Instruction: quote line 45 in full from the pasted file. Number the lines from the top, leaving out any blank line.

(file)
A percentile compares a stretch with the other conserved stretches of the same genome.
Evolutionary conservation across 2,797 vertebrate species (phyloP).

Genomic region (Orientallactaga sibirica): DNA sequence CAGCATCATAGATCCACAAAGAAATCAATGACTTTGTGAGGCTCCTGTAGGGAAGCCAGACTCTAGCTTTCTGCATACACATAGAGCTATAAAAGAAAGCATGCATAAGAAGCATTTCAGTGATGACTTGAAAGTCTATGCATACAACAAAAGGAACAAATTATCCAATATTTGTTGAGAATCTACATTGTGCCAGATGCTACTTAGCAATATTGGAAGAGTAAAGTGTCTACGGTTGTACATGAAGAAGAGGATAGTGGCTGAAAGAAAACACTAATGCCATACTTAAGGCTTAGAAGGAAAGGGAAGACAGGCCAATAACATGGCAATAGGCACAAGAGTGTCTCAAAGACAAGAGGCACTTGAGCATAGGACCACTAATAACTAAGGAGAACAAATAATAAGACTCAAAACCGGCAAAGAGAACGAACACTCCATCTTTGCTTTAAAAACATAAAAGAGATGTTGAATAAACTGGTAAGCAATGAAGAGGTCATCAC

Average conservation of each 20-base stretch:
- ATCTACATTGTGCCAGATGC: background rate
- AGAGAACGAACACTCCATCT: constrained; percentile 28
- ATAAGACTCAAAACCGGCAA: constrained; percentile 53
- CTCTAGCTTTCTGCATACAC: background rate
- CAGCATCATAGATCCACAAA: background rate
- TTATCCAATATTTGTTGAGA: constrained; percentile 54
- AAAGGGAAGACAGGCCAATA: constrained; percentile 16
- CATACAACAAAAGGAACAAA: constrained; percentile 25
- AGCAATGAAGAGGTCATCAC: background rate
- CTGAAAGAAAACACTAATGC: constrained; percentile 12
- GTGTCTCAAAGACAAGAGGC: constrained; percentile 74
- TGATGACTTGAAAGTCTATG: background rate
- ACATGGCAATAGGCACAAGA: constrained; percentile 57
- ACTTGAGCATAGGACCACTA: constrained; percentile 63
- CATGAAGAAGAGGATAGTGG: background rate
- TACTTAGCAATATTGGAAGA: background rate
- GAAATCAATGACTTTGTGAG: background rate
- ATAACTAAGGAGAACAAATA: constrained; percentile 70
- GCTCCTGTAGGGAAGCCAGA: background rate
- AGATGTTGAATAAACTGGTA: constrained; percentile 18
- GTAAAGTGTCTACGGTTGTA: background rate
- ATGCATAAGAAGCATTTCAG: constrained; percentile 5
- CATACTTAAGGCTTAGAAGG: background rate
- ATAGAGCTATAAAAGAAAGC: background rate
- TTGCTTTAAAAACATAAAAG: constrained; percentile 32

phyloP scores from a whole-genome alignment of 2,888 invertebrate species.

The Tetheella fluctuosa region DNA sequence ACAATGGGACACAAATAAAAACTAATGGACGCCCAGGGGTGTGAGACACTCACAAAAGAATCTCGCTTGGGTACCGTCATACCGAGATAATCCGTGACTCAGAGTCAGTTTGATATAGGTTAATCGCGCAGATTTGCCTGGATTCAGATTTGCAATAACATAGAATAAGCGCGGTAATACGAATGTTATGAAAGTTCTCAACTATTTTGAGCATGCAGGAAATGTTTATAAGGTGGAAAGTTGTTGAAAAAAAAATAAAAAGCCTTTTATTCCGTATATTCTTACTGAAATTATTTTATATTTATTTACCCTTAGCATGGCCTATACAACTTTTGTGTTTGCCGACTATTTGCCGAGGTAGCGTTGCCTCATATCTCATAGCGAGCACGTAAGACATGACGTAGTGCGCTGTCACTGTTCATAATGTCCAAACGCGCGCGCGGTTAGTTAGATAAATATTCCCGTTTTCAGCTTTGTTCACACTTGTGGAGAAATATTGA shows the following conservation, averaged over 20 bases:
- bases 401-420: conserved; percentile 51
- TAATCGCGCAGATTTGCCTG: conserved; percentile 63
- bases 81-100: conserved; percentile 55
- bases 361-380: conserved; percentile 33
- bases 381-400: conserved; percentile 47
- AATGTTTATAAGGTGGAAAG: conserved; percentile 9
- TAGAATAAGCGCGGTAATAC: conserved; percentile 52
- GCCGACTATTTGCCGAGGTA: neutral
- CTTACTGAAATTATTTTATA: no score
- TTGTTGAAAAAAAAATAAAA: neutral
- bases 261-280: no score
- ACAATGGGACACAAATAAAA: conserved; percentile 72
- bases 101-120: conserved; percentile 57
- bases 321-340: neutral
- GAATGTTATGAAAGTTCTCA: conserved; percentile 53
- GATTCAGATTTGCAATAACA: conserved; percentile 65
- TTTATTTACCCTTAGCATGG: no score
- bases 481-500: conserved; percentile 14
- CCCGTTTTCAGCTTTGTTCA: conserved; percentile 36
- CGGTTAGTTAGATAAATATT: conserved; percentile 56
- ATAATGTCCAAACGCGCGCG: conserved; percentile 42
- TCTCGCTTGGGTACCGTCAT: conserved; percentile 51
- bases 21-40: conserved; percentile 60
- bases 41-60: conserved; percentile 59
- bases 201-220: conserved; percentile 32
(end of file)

- bases 321-340: neutral